One of the big questions about this is: what endures from this experience? One of the interesting studies they did when they crunched the data on the first groups of people who had had a guided psilocybin session was that these were adults, but one of their personality traits that psychologists call openness — openness to other people’s views, openness to new experience, openness to new ideas — increased. To find an actual measurable change in personality as adults is a very unusual finding. Normally, our personalities are fixed by the time we’re in our 20s. But here was a very positive aspect of personality that could change and did change.

You tried various psychedelics for the book. Tell me about your best journey. What did it feel like?

My best was a fairly high-dose psilocybin journey that I had with a guide, a woman in her 50s who was a very skilled therapist and who worked in other modalities as well. I had to work with someone illicitly, and I learned that there is a thriving underground of psychedelic therapists. These are serious professionals, but they are doing something illegal.

What was stunning about it was I had an experience of complete ego-dissolution. I reached a point where my “self” just kind of fell apart into these little pieces of paper. I saw myself get scattered to the wind, but I was all right with it. I didn’t have any urge to stack the papers back up together. Then I looked out; I saw myself spread over the landscape as a coat of paint. And I was fine with it.

The consciousness that was perceiving all of this was not my usual ego. It wasn’t upset or defensive or trying to do anything. It was dispassionate, objective. And I learned a really important lesson in that moment, which is that I’m not identical to my ego. My ego is one of a couple of characters in my mind, and not always the best. The ego is very important — the ego got the book written. But it’s also what punishes us, what keeps us locked in our grooves of thought, and it’s what defends us against the world and against our own consciousness.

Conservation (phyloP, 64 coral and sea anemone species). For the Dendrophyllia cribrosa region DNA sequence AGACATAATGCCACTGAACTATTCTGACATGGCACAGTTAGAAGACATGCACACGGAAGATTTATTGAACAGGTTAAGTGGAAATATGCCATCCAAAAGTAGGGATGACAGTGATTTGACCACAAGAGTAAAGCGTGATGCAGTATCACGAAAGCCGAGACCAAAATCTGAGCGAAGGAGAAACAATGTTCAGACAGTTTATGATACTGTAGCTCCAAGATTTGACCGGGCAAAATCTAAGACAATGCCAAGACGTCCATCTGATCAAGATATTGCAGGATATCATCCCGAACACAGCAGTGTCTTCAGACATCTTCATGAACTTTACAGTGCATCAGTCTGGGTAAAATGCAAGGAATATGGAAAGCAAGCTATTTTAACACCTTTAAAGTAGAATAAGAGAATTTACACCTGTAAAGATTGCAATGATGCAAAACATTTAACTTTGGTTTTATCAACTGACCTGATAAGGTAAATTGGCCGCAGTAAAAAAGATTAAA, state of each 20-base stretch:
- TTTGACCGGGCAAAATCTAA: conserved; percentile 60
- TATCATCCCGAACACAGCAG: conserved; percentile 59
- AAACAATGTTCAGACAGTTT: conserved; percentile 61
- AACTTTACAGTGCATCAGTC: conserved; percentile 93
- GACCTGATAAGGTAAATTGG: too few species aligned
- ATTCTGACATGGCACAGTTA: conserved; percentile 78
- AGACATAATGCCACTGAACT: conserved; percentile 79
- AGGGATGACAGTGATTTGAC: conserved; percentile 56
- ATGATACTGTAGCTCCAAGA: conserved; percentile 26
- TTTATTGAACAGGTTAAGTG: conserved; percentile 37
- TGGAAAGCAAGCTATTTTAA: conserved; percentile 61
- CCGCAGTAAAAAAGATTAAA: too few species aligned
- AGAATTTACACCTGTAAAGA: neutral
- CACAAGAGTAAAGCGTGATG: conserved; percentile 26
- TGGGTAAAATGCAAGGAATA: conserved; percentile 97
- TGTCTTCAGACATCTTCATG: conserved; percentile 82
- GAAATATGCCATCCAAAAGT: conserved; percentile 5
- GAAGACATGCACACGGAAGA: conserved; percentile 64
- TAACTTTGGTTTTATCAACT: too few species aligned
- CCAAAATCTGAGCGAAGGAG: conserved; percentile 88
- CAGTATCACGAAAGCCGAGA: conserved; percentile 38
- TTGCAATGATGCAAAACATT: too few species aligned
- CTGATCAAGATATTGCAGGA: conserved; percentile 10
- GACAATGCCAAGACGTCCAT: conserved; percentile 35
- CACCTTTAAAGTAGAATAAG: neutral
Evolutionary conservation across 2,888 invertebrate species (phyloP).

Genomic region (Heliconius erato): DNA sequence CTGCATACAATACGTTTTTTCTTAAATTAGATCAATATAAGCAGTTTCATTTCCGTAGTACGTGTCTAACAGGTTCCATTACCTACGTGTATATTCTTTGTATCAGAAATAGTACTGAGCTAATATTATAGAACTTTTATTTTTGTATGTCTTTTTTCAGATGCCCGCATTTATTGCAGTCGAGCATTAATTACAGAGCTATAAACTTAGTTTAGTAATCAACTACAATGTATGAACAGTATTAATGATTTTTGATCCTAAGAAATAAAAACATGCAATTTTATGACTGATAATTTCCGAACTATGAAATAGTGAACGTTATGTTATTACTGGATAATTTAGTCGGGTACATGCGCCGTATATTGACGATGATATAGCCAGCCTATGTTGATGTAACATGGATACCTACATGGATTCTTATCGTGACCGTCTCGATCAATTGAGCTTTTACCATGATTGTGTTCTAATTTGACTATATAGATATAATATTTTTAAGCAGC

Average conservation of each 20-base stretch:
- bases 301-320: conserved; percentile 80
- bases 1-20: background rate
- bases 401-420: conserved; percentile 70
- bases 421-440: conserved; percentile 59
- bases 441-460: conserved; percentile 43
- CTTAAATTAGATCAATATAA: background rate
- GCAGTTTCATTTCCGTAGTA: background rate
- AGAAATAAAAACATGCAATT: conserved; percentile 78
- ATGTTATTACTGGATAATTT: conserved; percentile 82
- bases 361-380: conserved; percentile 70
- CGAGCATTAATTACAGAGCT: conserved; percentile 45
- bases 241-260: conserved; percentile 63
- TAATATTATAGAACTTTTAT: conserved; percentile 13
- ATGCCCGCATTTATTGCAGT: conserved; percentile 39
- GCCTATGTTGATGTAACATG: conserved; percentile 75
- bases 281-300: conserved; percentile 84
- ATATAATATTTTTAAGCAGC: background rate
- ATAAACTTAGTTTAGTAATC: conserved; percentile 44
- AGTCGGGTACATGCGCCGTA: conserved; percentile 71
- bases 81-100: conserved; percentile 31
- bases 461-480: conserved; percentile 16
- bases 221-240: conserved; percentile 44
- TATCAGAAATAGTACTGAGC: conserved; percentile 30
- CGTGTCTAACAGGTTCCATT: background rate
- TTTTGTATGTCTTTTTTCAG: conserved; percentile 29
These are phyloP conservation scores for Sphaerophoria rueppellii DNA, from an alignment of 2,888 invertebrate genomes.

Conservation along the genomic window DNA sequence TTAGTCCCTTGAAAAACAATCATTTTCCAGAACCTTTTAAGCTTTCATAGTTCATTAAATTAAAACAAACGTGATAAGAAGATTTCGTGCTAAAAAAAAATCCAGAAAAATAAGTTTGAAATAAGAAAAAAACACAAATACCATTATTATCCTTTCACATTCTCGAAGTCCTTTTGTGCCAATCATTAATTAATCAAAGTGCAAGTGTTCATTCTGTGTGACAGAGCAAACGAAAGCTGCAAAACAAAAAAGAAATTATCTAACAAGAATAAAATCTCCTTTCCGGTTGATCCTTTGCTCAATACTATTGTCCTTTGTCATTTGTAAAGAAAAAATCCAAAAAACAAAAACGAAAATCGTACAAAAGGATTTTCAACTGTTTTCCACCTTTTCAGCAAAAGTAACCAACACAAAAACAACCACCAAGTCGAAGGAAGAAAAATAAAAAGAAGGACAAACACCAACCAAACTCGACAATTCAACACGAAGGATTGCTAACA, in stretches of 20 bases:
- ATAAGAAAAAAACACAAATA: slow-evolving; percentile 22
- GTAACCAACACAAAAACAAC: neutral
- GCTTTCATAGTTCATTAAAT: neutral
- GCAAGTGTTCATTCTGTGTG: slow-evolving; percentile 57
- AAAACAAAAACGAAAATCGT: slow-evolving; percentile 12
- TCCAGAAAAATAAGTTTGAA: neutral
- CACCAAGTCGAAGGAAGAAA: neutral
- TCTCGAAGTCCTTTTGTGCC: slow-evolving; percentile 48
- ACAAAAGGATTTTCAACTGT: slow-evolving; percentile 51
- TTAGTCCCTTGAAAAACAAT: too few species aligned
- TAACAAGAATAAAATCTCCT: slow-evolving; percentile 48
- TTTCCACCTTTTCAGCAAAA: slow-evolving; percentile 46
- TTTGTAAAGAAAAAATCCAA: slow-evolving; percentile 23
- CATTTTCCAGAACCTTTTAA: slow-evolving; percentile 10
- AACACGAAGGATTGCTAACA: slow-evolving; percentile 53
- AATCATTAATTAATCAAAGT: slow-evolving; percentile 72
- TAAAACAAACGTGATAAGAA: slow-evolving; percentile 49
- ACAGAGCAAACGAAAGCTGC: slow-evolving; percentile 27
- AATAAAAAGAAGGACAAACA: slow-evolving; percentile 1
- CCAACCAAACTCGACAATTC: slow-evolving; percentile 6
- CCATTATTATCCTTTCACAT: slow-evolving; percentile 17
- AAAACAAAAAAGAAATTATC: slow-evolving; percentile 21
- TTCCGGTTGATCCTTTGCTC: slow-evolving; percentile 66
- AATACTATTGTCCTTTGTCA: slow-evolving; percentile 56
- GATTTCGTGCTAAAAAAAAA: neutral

What was your worst journey?

My worst journey was on this psychedelic called 5-MeO-DMT, which is the venom of the Sonoran Desert Toad. Apparently you can milk the toad repeatedly and kind of squeeze the glands on its side or its arm onto a sheet of glass. It dries overnight and looks like brown sugar crystals. Then you smoke it, and it’s instantaneous. Before I even exhaled, I felt like I’d been shot out of a rocket.

I had not only the experience of ego-dissolution, but the dissolution of everything: of my body, of any kind of perceiving consciousness, of material reality. It was all gone. It was just a pure Category 5 storm of energy, and I didn’t know where I was in it. I felt like I was in the middle of an atomic blast or in a world before the Big Bang, when there was only energy and not yet matter. These are metaphors that don’t begin to capture how horrifying it was. I thought this could be death — this could be what it’s like to leave your body, because I had lost my body.